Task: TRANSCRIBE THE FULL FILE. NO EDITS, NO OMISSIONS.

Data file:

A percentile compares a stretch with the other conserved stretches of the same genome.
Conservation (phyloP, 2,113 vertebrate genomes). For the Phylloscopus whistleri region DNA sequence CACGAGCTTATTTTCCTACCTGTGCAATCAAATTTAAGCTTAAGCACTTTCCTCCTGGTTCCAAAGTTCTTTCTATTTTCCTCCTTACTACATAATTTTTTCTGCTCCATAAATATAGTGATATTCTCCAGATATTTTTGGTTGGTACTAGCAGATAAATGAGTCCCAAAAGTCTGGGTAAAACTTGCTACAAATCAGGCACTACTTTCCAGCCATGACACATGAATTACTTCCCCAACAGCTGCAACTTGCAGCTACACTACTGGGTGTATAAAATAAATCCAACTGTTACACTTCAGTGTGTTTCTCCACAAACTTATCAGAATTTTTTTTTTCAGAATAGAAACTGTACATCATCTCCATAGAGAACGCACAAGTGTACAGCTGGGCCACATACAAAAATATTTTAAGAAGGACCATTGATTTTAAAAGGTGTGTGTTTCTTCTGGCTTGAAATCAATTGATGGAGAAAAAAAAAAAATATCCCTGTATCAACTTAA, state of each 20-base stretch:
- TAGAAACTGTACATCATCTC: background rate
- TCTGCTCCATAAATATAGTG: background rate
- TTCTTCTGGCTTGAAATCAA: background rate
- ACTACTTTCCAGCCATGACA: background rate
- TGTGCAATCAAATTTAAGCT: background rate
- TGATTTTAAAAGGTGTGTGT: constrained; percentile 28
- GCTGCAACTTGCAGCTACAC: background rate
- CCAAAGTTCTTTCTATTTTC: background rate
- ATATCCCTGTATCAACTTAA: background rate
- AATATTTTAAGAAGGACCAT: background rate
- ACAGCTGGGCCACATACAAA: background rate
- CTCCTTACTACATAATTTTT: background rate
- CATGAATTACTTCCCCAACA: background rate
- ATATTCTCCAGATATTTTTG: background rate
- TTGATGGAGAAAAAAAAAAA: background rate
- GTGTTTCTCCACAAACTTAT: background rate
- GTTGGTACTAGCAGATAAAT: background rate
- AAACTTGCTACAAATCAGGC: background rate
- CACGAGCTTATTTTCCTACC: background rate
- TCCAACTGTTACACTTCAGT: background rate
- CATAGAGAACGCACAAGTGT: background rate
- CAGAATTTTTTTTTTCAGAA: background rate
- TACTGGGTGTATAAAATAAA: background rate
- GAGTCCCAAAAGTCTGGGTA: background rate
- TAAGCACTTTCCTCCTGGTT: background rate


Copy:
A percentile compares a stretch with the other conserved stretches of the same genome.
Conservation (phyloP, 2,113 vertebrate genomes). For the Phylloscopus whistleri region DNA sequence CACGAGCTTATTTTCCTACCTGTGCAATCAAATTTAAGCTTAAGCACTTTCCTCCTGGTTCCAAAGTTCTTTCTATTTTCCTCCTTACTACATAATTTTTTCTGCTCCATAAATATAGTGATATTCTCCAGATATTTTTGGTTGGTACTAGCAGATAAATGAGTCCCAAAAGTCTGGGTAAAACTTGCTACAAATCAGGCACTACTTTCCAGCCATGACACATGAATTACTTCCCCAACAGCTGCAACTTGCAGCTACACTACTGGGTGTATAAAATAAATCCAACTGTTACACTTCAGTGTGTTTCTCCACAAACTTATCAGAATTTTTTTTTTCAGAATAGAAACTGTACATCATCTCCATAGAGAACGCACAAGTGTACAGCTGGGCCACATACAAAAATATTTTAAGAAGGACCATTGATTTTAAAAGGTGTGTGTTTCTTCTGGCTTGAAATCAATTGATGGAGAAAAAAAAAAAATATCCCTGTATCAACTTAA, state of each 20-base stretch:
- TAGAAACTGTACATCATCTC: background rate
- TCTGCTCCATAAATATAGTG: background rate
- TTCTTCTGGCTTGAAATCAA: background rate
- ACTACTTTCCAGCCATGACA: background rate
- TGTGCAATCAAATTTAAGCT: background rate
- TGATTTTAAAAGGTGTGTGT: constrained; percentile 28
- GCTGCAACTTGCAGCTACAC: background rate
- CCAAAGTTCTTTCTATTTTC: background rate
- ATATCCCTGTATCAACTTAA: background rate
- AATATTTTAAGAAGGACCAT: background rate
- ACAGCTGGGCCACATACAAA: background rate
- CTCCTTACTACATAATTTTT: background rate
- CATGAATTACTTCCCCAACA: background rate
- ATATTCTCCAGATATTTTTG: background rate
- TTGATGGAGAAAAAAAAAAA: background rate
- GTGTTTCTCCACAAACTTAT: background rate
- GTTGGTACTAGCAGATAAAT: background rate
- AAACTTGCTACAAATCAGGC: background rate
- CACGAGCTTATTTTCCTACC: background rate
- TCCAACTGTTACACTTCAGT: background rate
- CATAGAGAACGCACAAGTGT: background rate
- CAGAATTTTTTTTTTCAGAA: background rate
- TACTGGGTGTATAAAATAAA: background rate
- GAGTCCCAAAAGTCTGGGTA: background rate
- TAAGCACTTTCCTCCTGGTT: background rate